horz line

''It Rained Like Sparerods''

photo: group, kim; susan, ed, roy, elizabeth, linda

Today's group without a tripod - Kim, Susan, Ed, Roy,
Elizabeth and Linda.

Club Honors Takoma Park

Paris:- Thursday, 21. August 2003:- Even though the blistering heatwave period and the tropical periods seem to be past, leaving the weather in the boring condition of merely being perfectly summer - sunny, warm, a little breezy and not a bit humid - I am still going to be wearing one of my two authentic Hawaiian shirts today, after largely wasting them for most of the past three weeks on Manhattan's blackouts and tropics.

I write 'most of' because two days after my last club meeting in Paris I was wearing the shirts in northern New Hampshire and southern Maine, during regionally untypically summer weather there. After a short visit the weather in this part of the United States close to Canada, reverted to normal for northern regions - which is not so very different from a normal summer in Paris.

But that doesn't concern us here. Tonight's TV-weather news, no less optimistic than New York's Channel 11-TV version, calls for partly cloudy tomorrow, maybe mostly cloudy on Saturday and less so than on Friday, on Sunday.

However, temperatures are expected to be respectable, staying within the range of 26 to 28 degrees. Thisphoto: beer, cafe, tea is right around the 80 F area, which is a bit warmer than it's been today. No mention is ever explicitly made about humidity in Paris, so I can't make any guesses about this element, or estimate the future possible 'tropical' quotient.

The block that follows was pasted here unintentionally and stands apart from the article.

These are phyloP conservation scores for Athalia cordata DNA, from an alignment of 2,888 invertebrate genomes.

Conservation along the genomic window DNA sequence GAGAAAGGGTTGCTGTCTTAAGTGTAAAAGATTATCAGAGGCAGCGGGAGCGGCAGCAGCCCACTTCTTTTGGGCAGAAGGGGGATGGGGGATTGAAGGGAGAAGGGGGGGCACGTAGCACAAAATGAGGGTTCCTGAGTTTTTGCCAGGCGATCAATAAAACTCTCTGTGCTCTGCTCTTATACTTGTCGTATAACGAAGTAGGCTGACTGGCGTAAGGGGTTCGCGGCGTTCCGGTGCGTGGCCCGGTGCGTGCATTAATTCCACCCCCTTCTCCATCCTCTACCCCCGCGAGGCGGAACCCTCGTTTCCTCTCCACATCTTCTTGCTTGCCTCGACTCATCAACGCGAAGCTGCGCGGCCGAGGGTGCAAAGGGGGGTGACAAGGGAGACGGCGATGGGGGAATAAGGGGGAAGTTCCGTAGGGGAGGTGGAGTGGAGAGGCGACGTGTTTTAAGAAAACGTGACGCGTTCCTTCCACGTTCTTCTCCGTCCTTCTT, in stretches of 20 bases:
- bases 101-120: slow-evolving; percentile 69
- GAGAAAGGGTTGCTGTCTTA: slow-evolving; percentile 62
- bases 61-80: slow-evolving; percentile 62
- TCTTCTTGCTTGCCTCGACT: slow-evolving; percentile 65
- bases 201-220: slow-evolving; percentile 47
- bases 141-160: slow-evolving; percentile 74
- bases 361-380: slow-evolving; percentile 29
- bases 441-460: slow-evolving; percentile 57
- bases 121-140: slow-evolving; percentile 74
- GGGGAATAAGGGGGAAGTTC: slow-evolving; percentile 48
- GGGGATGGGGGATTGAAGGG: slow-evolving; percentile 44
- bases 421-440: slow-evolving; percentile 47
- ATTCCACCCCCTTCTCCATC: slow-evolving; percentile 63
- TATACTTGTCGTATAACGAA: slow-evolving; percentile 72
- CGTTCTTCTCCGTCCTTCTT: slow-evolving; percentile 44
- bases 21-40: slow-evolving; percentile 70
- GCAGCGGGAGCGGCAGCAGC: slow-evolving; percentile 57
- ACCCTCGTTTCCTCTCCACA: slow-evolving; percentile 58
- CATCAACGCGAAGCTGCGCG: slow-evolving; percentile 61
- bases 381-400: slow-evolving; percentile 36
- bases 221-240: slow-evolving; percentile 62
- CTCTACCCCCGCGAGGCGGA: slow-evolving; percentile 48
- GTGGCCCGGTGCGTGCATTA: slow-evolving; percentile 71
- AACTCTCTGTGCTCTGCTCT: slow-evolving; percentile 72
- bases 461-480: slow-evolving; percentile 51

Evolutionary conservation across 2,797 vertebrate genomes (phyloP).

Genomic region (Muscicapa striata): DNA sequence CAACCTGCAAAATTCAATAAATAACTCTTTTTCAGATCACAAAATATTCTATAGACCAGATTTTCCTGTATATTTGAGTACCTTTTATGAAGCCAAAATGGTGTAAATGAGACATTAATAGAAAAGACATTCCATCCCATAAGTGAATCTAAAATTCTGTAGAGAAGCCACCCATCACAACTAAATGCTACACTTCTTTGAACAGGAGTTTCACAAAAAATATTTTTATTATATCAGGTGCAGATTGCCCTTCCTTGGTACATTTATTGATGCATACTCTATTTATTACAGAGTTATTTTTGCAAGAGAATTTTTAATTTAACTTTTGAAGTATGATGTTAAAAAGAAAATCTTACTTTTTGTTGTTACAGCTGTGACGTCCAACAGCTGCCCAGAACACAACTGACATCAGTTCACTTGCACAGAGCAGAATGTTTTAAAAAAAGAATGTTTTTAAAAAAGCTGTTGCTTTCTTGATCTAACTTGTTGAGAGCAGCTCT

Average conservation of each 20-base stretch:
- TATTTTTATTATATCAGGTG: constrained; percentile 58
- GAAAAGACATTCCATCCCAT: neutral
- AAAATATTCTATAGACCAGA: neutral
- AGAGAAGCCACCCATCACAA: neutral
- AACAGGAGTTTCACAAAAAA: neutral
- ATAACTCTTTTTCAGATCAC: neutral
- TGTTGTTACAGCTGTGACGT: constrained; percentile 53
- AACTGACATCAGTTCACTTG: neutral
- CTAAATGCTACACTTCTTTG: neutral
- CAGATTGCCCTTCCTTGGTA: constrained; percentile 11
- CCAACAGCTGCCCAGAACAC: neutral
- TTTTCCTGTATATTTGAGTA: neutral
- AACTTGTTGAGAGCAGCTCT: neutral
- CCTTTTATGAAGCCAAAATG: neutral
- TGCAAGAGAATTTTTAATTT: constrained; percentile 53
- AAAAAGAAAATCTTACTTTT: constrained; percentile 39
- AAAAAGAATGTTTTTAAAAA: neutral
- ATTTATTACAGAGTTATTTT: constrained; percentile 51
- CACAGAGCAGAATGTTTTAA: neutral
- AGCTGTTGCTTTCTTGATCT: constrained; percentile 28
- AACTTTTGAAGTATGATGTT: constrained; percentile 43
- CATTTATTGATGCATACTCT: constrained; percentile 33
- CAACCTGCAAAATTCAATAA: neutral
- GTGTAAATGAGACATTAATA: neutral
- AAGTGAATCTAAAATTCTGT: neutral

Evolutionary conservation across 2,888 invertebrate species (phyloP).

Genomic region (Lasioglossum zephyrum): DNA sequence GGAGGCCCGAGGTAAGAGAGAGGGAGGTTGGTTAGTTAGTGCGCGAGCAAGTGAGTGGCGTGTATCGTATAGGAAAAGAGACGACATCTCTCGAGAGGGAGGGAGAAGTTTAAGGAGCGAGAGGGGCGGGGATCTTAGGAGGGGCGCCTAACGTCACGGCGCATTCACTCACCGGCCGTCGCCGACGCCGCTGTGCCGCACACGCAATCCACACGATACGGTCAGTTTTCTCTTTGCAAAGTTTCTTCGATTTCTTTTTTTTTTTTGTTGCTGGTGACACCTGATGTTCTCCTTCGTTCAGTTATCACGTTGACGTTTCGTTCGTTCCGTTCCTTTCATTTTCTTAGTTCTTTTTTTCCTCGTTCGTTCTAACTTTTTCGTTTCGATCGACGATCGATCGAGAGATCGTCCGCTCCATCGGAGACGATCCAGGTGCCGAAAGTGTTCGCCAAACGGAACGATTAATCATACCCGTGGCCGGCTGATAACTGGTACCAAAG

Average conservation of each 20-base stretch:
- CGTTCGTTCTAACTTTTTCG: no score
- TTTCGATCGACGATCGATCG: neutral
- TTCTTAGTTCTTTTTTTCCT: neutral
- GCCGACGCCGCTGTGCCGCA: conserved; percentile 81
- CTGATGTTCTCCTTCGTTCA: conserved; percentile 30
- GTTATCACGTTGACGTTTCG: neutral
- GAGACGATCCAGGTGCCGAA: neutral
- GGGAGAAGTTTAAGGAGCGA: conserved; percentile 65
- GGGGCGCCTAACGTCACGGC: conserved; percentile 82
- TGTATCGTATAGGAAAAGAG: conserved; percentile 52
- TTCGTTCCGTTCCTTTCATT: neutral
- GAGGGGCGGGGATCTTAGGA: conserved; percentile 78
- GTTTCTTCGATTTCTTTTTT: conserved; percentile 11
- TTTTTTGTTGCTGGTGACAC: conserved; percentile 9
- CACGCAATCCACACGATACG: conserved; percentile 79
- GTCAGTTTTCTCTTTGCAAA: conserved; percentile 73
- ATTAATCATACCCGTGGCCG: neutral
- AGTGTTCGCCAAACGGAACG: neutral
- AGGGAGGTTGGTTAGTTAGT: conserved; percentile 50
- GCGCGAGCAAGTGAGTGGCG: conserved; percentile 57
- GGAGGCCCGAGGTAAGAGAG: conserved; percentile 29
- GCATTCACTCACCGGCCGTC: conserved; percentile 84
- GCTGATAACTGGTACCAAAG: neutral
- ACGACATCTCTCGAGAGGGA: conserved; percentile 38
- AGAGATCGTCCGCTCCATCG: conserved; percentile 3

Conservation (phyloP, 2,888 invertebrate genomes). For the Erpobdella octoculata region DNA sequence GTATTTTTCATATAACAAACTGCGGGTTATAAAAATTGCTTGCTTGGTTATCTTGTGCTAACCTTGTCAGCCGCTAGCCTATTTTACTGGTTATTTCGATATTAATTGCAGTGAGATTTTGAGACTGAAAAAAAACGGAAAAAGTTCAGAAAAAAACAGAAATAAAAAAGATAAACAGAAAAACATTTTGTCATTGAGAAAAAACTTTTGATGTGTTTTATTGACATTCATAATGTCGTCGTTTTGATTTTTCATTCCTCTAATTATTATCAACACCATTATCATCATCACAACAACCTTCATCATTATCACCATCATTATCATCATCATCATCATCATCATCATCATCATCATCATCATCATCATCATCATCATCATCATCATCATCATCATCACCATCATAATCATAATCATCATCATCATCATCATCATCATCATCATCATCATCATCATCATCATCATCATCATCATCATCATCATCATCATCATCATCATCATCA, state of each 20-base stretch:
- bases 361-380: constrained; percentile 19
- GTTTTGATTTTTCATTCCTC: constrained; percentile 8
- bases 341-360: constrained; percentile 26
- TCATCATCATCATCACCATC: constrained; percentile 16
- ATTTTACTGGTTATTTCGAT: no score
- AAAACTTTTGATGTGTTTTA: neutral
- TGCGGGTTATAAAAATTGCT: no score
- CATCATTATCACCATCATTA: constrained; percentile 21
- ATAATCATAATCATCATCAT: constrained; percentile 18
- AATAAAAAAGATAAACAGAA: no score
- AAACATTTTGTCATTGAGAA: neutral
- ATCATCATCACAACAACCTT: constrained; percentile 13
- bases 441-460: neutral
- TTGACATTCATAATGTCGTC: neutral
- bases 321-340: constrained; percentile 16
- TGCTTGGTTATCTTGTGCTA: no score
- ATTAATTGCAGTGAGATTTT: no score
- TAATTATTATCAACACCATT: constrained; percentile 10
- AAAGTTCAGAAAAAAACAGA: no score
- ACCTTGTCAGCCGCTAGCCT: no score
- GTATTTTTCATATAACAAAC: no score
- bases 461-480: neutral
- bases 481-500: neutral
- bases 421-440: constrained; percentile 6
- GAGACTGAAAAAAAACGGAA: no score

Some drinks of this week, without being so honored.

Everybody who was in Paris while I was away knows that the thermometre went mad for an extended period, at times registering temperatures around 40 degrees, which is slightly over 100 F. It was not humid, but there was little wind and the city and everybody in it cooked day after day.

To get even, the northeastern United States decided to have a power blackout last Thursday, which meant lights out for 50 million. Residents responded by taking it as easy as possible while emergency services extracted the stranded from stalled subway wagons and elevators. Power was restored just over 24 hours later and officials began the game of finding somebody other than Canada to blame. Meanwhile the survivors began the search for food safe enough to eat.

The high points of Thursday night were being able to view stars over New York City, seeing many people having impromptu street parties outside their apartment buildings, and hearing a saxophonist give an amazing 90-minute solo concert featuring Big Band favorites. Drivers drove slowly without the aid of traffic lights or their horns. With the window-box air-conditioning units shut down, it was probably the quietest day and night in New York in 26 years.

Today's Club Meeting

The server-lady, Linda Thalman, is waiting for the club's secretary in the 'Grande Salle ' of the café Corona, when I arrive today, slightly before 15:00. Linda is standing up, holding a glass of wine, because two groups of non- Metropole readers almost completely fill the club's allotted space, gobbling sausages and frites.